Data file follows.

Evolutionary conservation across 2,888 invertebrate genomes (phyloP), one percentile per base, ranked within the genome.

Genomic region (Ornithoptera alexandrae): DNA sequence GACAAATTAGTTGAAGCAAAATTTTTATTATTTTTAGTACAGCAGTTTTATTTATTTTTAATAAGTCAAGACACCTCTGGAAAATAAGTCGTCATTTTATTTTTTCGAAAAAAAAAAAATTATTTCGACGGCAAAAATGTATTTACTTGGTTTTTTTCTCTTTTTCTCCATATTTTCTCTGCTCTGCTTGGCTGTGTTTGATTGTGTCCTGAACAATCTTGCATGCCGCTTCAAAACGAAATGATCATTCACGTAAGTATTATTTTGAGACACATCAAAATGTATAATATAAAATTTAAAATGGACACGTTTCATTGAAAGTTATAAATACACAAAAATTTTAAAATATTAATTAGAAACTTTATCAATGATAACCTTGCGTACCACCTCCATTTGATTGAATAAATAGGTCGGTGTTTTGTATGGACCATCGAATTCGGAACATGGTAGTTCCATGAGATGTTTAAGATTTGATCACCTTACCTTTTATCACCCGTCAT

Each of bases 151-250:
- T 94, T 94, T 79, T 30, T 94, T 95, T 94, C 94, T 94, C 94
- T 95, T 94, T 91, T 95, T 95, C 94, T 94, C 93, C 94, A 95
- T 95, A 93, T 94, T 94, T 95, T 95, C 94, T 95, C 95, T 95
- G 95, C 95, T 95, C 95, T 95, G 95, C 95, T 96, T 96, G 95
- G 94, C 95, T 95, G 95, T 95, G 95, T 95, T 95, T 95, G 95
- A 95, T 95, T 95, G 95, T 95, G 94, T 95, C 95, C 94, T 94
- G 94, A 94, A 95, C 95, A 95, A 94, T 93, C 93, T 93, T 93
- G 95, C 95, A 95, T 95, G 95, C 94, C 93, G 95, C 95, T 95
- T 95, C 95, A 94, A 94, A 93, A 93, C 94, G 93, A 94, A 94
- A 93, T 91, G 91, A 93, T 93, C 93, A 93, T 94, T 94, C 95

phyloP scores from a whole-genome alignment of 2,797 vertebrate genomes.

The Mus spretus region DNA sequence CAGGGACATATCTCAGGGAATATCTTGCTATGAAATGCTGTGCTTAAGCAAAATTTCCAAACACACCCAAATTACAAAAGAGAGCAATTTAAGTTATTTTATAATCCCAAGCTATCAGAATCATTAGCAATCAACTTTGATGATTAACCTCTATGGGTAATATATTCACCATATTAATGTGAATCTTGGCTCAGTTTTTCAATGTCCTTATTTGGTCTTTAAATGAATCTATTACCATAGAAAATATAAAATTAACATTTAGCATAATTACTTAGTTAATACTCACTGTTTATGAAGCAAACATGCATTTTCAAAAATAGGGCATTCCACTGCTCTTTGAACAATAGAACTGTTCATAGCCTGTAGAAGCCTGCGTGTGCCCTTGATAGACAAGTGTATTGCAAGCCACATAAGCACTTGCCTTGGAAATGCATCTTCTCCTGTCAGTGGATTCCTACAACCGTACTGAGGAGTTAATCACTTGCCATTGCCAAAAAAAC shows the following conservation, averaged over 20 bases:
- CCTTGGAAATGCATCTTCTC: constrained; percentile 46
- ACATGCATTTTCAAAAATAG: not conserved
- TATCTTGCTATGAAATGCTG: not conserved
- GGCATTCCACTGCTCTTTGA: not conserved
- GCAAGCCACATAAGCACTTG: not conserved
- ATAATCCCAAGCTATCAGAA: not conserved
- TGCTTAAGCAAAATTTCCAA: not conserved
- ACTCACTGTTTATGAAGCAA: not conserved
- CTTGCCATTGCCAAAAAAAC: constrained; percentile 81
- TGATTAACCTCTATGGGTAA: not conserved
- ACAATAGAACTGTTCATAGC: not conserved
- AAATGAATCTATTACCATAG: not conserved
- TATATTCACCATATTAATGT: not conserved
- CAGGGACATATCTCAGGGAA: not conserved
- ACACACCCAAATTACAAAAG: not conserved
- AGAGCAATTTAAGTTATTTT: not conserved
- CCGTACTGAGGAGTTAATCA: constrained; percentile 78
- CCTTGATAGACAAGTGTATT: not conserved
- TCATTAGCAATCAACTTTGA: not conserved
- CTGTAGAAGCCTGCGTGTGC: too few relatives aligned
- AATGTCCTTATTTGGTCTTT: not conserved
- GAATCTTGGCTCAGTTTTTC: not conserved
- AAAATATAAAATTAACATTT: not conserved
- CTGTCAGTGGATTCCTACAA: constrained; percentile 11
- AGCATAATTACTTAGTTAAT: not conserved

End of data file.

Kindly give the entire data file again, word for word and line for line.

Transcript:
Evolutionary conservation across 2,888 invertebrate genomes (phyloP), one percentile per base, ranked within the genome.

Genomic region (Ornithoptera alexandrae): DNA sequence GACAAATTAGTTGAAGCAAAATTTTTATTATTTTTAGTACAGCAGTTTTATTTATTTTTAATAAGTCAAGACACCTCTGGAAAATAAGTCGTCATTTTATTTTTTCGAAAAAAAAAAAATTATTTCGACGGCAAAAATGTATTTACTTGGTTTTTTTCTCTTTTTCTCCATATTTTCTCTGCTCTGCTTGGCTGTGTTTGATTGTGTCCTGAACAATCTTGCATGCCGCTTCAAAACGAAATGATCATTCACGTAAGTATTATTTTGAGACACATCAAAATGTATAATATAAAATTTAAAATGGACACGTTTCATTGAAAGTTATAAATACACAAAAATTTTAAAATATTAATTAGAAACTTTATCAATGATAACCTTGCGTACCACCTCCATTTGATTGAATAAATAGGTCGGTGTTTTGTATGGACCATCGAATTCGGAACATGGTAGTTCCATGAGATGTTTAAGATTTGATCACCTTACCTTTTATCACCCGTCAT

Each of bases 151-250:
- T 94, T 94, T 79, T 30, T 94, T 95, T 94, C 94, T 94, C 94
- T 95, T 94, T 91, T 95, T 95, C 94, T 94, C 93, C 94, A 95
- T 95, A 93, T 94, T 94, T 95, T 95, C 94, T 95, C 95, T 95
- G 95, C 95, T 95, C 95, T 95, G 95, C 95, T 96, T 96, G 95
- G 94, C 95, T 95, G 95, T 95, G 95, T 95, T 95, T 95, G 95
- A 95, T 95, T 95, G 95, T 95, G 94, T 95, C 95, C 94, T 94
- G 94, A 94, A 95, C 95, A 95, A 94, T 93, C 93, T 93, T 93
- G 95, C 95, A 95, T 95, G 95, C 94, C 93, G 95, C 95, T 95
- T 95, C 95, A 94, A 94, A 93, A 93, C 94, G 93, A 94, A 94
- A 93, T 91, G 91, A 93, T 93, C 93, A 93, T 94, T 94, C 95

phyloP scores from a whole-genome alignment of 2,797 vertebrate genomes.

The Mus spretus region DNA sequence CAGGGACATATCTCAGGGAATATCTTGCTATGAAATGCTGTGCTTAAGCAAAATTTCCAAACACACCCAAATTACAAAAGAGAGCAATTTAAGTTATTTTATAATCCCAAGCTATCAGAATCATTAGCAATCAACTTTGATGATTAACCTCTATGGGTAATATATTCACCATATTAATGTGAATCTTGGCTCAGTTTTTCAATGTCCTTATTTGGTCTTTAAATGAATCTATTACCATAGAAAATATAAAATTAACATTTAGCATAATTACTTAGTTAATACTCACTGTTTATGAAGCAAACATGCATTTTCAAAAATAGGGCATTCCACTGCTCTTTGAACAATAGAACTGTTCATAGCCTGTAGAAGCCTGCGTGTGCCCTTGATAGACAAGTGTATTGCAAGCCACATAAGCACTTGCCTTGGAAATGCATCTTCTCCTGTCAGTGGATTCCTACAACCGTACTGAGGAGTTAATCACTTGCCATTGCCAAAAAAAC shows the following conservation, averaged over 20 bases:
- CCTTGGAAATGCATCTTCTC: constrained; percentile 46
- ACATGCATTTTCAAAAATAG: not conserved
- TATCTTGCTATGAAATGCTG: not conserved
- GGCATTCCACTGCTCTTTGA: not conserved
- GCAAGCCACATAAGCACTTG: not conserved
- ATAATCCCAAGCTATCAGAA: not conserved
- TGCTTAAGCAAAATTTCCAA: not conserved
- ACTCACTGTTTATGAAGCAA: not conserved
- CTTGCCATTGCCAAAAAAAC: constrained; percentile 81
- TGATTAACCTCTATGGGTAA: not conserved
- ACAATAGAACTGTTCATAGC: not conserved
- AAATGAATCTATTACCATAG: not conserved
- TATATTCACCATATTAATGT: not conserved
- CAGGGACATATCTCAGGGAA: not conserved
- ACACACCCAAATTACAAAAG: not conserved
- AGAGCAATTTAAGTTATTTT: not conserved
- CCGTACTGAGGAGTTAATCA: constrained; percentile 78
- CCTTGATAGACAAGTGTATT: not conserved
- TCATTAGCAATCAACTTTGA: not conserved
- CTGTAGAAGCCTGCGTGTGC: too few relatives aligned
- AATGTCCTTATTTGGTCTTT: not conserved
- GAATCTTGGCTCAGTTTTTC: not conserved
- AAAATATAAAATTAACATTT: not conserved
- CTGTCAGTGGATTCCTACAA: constrained; percentile 11
- AGCATAATTACTTAGTTAAT: not conserved